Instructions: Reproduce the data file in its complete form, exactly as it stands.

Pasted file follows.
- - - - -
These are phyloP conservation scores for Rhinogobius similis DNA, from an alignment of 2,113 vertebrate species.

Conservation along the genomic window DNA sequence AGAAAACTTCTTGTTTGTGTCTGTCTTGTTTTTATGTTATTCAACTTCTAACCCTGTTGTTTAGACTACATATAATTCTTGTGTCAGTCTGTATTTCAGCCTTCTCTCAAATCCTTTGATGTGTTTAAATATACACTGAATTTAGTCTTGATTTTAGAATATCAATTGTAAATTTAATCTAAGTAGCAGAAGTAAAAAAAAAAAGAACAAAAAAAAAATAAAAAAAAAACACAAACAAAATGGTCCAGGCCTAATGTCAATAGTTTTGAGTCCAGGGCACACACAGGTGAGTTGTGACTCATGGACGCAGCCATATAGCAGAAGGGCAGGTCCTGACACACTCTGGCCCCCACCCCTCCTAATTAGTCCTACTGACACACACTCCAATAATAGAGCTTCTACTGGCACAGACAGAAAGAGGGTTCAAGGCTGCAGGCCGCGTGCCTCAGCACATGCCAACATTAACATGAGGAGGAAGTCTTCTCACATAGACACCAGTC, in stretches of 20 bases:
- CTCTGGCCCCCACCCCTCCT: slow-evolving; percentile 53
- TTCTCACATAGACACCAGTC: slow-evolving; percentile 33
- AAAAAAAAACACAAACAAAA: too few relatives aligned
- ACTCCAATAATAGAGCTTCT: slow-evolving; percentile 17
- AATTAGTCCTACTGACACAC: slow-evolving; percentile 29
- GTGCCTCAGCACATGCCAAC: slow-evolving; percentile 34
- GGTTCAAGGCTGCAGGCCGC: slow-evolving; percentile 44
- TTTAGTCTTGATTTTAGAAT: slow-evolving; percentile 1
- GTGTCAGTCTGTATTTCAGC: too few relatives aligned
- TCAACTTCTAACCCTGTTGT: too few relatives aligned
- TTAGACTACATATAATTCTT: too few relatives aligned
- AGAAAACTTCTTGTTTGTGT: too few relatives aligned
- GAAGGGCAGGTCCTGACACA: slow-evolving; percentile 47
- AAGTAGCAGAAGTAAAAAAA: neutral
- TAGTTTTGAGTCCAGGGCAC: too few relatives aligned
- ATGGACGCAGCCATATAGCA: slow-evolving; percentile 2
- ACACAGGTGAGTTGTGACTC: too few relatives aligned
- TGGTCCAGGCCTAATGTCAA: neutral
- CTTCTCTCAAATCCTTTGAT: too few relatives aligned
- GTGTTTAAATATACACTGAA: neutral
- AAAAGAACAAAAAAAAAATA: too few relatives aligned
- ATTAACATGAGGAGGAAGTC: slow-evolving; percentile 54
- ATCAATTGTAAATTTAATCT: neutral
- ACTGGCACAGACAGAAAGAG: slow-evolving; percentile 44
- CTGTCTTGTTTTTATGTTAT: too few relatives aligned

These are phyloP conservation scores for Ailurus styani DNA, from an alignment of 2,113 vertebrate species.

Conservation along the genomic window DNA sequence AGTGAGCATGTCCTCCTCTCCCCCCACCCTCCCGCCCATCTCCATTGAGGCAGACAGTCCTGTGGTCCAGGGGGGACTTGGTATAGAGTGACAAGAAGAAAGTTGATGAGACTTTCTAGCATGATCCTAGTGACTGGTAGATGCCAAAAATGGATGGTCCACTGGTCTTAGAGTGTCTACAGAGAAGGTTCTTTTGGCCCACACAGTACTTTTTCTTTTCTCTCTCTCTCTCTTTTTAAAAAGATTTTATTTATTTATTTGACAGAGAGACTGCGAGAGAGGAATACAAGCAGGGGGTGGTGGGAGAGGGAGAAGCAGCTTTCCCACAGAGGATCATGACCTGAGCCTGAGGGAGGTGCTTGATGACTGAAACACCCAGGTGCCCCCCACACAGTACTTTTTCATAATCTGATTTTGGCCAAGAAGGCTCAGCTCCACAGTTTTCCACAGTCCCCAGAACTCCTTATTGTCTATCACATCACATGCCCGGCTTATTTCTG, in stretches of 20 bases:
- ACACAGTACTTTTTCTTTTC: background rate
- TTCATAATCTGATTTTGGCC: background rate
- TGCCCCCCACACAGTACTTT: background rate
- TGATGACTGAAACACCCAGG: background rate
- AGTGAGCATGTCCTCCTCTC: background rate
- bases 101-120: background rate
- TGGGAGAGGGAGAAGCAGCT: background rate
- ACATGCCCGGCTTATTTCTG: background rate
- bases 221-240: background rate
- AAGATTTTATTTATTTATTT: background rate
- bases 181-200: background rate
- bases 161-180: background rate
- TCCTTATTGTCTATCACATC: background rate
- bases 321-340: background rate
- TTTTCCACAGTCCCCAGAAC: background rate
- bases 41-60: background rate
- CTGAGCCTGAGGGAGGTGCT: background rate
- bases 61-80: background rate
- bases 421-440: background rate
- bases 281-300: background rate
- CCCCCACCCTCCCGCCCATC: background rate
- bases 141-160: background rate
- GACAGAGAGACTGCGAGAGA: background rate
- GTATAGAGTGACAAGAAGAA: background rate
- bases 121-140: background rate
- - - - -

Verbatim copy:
These are phyloP conservation scores for Rhinogobius similis DNA, from an alignment of 2,113 vertebrate species.

Conservation along the genomic window DNA sequence AGAAAACTTCTTGTTTGTGTCTGTCTTGTTTTTATGTTATTCAACTTCTAACCCTGTTGTTTAGACTACATATAATTCTTGTGTCAGTCTGTATTTCAGCCTTCTCTCAAATCCTTTGATGTGTTTAAATATACACTGAATTTAGTCTTGATTTTAGAATATCAATTGTAAATTTAATCTAAGTAGCAGAAGTAAAAAAAAAAAGAACAAAAAAAAAATAAAAAAAAAACACAAACAAAATGGTCCAGGCCTAATGTCAATAGTTTTGAGTCCAGGGCACACACAGGTGAGTTGTGACTCATGGACGCAGCCATATAGCAGAAGGGCAGGTCCTGACACACTCTGGCCCCCACCCCTCCTAATTAGTCCTACTGACACACACTCCAATAATAGAGCTTCTACTGGCACAGACAGAAAGAGGGTTCAAGGCTGCAGGCCGCGTGCCTCAGCACATGCCAACATTAACATGAGGAGGAAGTCTTCTCACATAGACACCAGTC, in stretches of 20 bases:
- CTCTGGCCCCCACCCCTCCT: slow-evolving; percentile 53
- TTCTCACATAGACACCAGTC: slow-evolving; percentile 33
- AAAAAAAAACACAAACAAAA: too few relatives aligned
- ACTCCAATAATAGAGCTTCT: slow-evolving; percentile 17
- AATTAGTCCTACTGACACAC: slow-evolving; percentile 29
- GTGCCTCAGCACATGCCAAC: slow-evolving; percentile 34
- GGTTCAAGGCTGCAGGCCGC: slow-evolving; percentile 44
- TTTAGTCTTGATTTTAGAAT: slow-evolving; percentile 1
- GTGTCAGTCTGTATTTCAGC: too few relatives aligned
- TCAACTTCTAACCCTGTTGT: too few relatives aligned
- TTAGACTACATATAATTCTT: too few relatives aligned
- AGAAAACTTCTTGTTTGTGT: too few relatives aligned
- GAAGGGCAGGTCCTGACACA: slow-evolving; percentile 47
- AAGTAGCAGAAGTAAAAAAA: neutral
- TAGTTTTGAGTCCAGGGCAC: too few relatives aligned
- ATGGACGCAGCCATATAGCA: slow-evolving; percentile 2
- ACACAGGTGAGTTGTGACTC: too few relatives aligned
- TGGTCCAGGCCTAATGTCAA: neutral
- CTTCTCTCAAATCCTTTGAT: too few relatives aligned
- GTGTTTAAATATACACTGAA: neutral
- AAAAGAACAAAAAAAAAATA: too few relatives aligned
- ATTAACATGAGGAGGAAGTC: slow-evolving; percentile 54
- ATCAATTGTAAATTTAATCT: neutral
- ACTGGCACAGACAGAAAGAG: slow-evolving; percentile 44
- CTGTCTTGTTTTTATGTTAT: too few relatives aligned

These are phyloP conservation scores for Ailurus styani DNA, from an alignment of 2,113 vertebrate species.

Conservation along the genomic window DNA sequence AGTGAGCATGTCCTCCTCTCCCCCCACCCTCCCGCCCATCTCCATTGAGGCAGACAGTCCTGTGGTCCAGGGGGGACTTGGTATAGAGTGACAAGAAGAAAGTTGATGAGACTTTCTAGCATGATCCTAGTGACTGGTAGATGCCAAAAATGGATGGTCCACTGGTCTTAGAGTGTCTACAGAGAAGGTTCTTTTGGCCCACACAGTACTTTTTCTTTTCTCTCTCTCTCTCTTTTTAAAAAGATTTTATTTATTTATTTGACAGAGAGACTGCGAGAGAGGAATACAAGCAGGGGGTGGTGGGAGAGGGAGAAGCAGCTTTCCCACAGAGGATCATGACCTGAGCCTGAGGGAGGTGCTTGATGACTGAAACACCCAGGTGCCCCCCACACAGTACTTTTTCATAATCTGATTTTGGCCAAGAAGGCTCAGCTCCACAGTTTTCCACAGTCCCCAGAACTCCTTATTGTCTATCACATCACATGCCCGGCTTATTTCTG, in stretches of 20 bases:
- ACACAGTACTTTTTCTTTTC: background rate
- TTCATAATCTGATTTTGGCC: background rate
- TGCCCCCCACACAGTACTTT: background rate
- TGATGACTGAAACACCCAGG: background rate
- AGTGAGCATGTCCTCCTCTC: background rate
- bases 101-120: background rate
- TGGGAGAGGGAGAAGCAGCT: background rate
- ACATGCCCGGCTTATTTCTG: background rate
- bases 221-240: background rate
- AAGATTTTATTTATTTATTT: background rate
- bases 181-200: background rate
- bases 161-180: background rate
- TCCTTATTGTCTATCACATC: background rate
- bases 321-340: background rate
- TTTTCCACAGTCCCCAGAAC: background rate
- bases 41-60: background rate
- CTGAGCCTGAGGGAGGTGCT: background rate
- bases 61-80: background rate
- bases 421-440: background rate
- bases 281-300: background rate
- CCCCCACCCTCCCGCCCATC: background rate
- bases 141-160: background rate
- GACAGAGAGACTGCGAGAGA: background rate
- GTATAGAGTGACAAGAAGAA: background rate
- bases 121-140: background rate